Here for Now

Each island in the Caribbean is both unique and connected to its neighbors. The sea between islands forms a barrier between them that limits movement from island to island, but it isn’t an absolute barrier. The balance between separation and connection keeps our wild spaces in constant change. Major events, like hurricanes, can break down these barriers and cause sudden changes.

Birds can fly from island to island, but that doesn’t mean they will do it on their own. Many species are perfectly content to stay where they are. Seabirds travel great distances, and migratory birds fly thousands of miles each year. In both cases, they are moving to find food. Other birds, like sugar birds and doves, find the flowers, fruits and seeds they need right here. Few will ever leave St. Martin.

Year of the pigeon or the beginning of a new era?

Hurricane Irma brought White-crowned Pigeons, which aren’t usually seen here. They do live on Antigua and Barbuda. These birds are capable of flying here, but it took an exceptional event to actually bring them. In this case, Hurricane Irma took the perfect path to carry them from there to here.

Since Irma, White-crowned Pigeons have been seen in many places on the island. There are definitely enough to find mates and start raising chicks here. Will they become a permanent part of our local birdlife?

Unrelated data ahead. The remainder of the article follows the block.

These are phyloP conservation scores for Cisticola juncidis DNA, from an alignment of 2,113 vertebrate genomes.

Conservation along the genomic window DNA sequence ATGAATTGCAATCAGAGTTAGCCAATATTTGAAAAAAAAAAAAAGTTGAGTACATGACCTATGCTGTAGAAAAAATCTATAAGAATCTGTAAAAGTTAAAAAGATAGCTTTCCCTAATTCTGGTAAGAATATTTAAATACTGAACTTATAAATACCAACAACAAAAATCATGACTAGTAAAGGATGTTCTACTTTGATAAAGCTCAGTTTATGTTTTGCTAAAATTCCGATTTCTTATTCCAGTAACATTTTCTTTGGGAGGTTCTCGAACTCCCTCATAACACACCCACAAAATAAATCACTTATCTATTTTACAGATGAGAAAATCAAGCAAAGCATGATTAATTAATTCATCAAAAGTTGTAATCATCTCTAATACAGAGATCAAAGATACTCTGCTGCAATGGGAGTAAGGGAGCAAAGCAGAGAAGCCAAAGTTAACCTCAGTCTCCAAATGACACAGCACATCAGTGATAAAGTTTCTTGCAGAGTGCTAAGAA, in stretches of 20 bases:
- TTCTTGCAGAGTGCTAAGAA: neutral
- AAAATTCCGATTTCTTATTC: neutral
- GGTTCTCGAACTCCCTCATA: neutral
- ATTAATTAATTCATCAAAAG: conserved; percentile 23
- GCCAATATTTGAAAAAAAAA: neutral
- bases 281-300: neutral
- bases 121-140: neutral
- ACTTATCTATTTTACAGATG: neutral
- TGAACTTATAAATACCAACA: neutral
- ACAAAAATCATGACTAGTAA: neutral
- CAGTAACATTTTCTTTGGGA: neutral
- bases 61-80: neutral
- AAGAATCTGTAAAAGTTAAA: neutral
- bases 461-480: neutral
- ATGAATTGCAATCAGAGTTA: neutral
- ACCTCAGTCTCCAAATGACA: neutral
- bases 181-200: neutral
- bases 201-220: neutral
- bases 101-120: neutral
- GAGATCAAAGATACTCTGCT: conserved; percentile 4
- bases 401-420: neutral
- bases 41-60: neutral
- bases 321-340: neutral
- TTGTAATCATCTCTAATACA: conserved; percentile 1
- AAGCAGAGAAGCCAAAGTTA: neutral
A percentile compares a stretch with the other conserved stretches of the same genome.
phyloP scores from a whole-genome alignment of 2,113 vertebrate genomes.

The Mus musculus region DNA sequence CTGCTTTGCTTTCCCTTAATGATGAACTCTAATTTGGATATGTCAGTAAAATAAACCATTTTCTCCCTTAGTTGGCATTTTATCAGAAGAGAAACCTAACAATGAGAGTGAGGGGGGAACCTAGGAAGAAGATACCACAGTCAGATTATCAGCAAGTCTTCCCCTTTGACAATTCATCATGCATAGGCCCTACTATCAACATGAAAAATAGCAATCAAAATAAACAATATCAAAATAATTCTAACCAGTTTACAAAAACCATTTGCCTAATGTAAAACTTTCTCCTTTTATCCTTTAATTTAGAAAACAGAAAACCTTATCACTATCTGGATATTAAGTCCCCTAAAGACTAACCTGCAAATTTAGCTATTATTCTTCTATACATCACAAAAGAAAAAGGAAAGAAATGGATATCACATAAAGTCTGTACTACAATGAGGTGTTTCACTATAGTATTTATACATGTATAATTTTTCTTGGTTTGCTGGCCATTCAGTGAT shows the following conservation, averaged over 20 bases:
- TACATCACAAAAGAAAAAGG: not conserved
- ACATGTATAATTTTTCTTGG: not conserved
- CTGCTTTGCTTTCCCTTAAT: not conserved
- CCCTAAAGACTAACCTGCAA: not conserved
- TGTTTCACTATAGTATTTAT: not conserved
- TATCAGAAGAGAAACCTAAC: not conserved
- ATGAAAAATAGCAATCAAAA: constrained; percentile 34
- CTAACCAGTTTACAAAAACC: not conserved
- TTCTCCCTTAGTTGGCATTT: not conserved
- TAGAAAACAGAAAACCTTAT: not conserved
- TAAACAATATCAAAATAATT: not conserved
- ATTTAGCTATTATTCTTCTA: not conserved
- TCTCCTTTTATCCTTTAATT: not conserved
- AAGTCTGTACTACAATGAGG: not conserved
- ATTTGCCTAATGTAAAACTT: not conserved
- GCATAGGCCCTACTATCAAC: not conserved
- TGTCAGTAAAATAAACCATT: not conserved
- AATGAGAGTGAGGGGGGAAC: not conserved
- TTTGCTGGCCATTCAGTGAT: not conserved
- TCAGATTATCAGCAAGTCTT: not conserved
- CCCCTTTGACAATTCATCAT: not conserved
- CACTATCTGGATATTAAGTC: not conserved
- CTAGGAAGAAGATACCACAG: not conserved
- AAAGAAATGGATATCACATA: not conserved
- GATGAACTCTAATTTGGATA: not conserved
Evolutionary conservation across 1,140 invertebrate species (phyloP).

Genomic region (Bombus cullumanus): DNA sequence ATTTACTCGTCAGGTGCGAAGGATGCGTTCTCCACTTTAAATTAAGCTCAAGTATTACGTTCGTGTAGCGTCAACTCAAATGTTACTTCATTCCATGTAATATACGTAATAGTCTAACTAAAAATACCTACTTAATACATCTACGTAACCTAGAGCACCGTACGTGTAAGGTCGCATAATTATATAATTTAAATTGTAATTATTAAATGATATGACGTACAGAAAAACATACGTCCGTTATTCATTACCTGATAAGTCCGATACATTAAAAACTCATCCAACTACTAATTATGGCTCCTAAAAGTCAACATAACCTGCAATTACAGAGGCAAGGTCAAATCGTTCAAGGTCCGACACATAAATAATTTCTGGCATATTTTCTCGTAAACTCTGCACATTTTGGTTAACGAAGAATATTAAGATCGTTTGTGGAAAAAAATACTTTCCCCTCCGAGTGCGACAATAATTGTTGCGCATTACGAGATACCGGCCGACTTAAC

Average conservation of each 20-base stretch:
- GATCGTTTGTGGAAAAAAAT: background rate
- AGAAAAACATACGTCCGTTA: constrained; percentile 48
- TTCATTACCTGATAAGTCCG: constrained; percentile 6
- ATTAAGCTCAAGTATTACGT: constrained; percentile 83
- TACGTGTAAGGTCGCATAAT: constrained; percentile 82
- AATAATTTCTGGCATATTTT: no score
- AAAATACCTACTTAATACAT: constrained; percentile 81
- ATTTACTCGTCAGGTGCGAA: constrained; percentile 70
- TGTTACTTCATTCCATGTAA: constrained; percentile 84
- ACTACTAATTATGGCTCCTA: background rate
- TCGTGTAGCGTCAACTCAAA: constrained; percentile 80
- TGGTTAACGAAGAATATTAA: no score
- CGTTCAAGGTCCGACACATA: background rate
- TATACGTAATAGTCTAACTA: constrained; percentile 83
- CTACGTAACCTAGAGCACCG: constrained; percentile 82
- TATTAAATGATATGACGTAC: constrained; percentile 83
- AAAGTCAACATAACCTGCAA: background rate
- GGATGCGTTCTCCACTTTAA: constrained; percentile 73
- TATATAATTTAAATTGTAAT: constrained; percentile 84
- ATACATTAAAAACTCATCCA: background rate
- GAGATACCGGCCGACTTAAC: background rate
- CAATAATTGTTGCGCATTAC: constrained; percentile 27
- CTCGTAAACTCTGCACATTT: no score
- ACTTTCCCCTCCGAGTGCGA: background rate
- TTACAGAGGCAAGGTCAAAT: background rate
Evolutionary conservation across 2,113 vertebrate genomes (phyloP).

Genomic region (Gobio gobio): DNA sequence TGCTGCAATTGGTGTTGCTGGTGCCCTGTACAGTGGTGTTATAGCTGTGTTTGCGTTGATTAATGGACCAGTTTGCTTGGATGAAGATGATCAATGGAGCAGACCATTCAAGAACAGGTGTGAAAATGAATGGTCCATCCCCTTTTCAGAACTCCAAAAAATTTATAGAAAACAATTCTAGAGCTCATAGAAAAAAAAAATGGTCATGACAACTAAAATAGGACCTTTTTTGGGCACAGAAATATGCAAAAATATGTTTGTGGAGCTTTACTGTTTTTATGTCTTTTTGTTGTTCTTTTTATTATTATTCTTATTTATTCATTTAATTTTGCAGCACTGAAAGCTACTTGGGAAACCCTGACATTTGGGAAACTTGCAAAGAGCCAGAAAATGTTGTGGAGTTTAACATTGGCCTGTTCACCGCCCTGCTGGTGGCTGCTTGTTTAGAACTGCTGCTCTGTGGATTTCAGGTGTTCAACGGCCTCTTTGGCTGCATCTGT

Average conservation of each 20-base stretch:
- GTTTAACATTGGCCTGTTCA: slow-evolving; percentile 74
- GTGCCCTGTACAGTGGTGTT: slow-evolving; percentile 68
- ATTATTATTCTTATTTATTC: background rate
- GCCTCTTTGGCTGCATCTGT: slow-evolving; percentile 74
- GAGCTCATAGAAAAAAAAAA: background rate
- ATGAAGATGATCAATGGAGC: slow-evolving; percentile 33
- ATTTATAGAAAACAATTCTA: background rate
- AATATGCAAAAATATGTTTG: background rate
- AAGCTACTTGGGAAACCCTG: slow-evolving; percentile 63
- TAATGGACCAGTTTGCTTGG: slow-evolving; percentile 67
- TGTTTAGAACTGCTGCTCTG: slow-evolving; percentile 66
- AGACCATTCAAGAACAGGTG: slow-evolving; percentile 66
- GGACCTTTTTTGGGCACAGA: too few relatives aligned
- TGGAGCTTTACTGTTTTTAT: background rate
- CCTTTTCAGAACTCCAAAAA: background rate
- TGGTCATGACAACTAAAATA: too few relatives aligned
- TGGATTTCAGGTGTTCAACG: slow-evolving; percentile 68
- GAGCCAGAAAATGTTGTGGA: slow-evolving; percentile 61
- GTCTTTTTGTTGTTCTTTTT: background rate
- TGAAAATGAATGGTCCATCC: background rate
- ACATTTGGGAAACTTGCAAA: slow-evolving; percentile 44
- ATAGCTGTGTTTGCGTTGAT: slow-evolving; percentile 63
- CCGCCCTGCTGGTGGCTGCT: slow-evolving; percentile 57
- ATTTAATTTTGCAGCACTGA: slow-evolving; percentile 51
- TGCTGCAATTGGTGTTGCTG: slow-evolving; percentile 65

There are some reasons to predict they won’t survive here. Hunting is one of the main threats to White-crowned Pigeons. At some point in the past St. Martin probably did have White-crowned Pigeons. Hunting is probably one of the reasons why they disappeared. Along with the Scaly-naped Pigeon, it is one of the most popular birds to hunt in the region.

The White-crowned Pigeon also has pretty specific habitat needs. They prefer nesting in mangroves and coastal areas, but they usually feed up in forested hills. If they don’t have enough of one or both of these habitats, they may not be able to survive. They also tend to be afraid of humans. They are known to abandon their nests if there is too much human activity nearby. With so many people on St. Martin, it could be a real challenge to find places to nest.

It is also possible that they will stick around and prosper. There’s really no way of knowing, except to watch and find out. They broke through a barrier by crossing the sea, but there’s no guarantee they will find what they need now that they are here. Will we remember this as the one year St. Martin had White-crowned Pigeons? Or will it be the year they came back for good?

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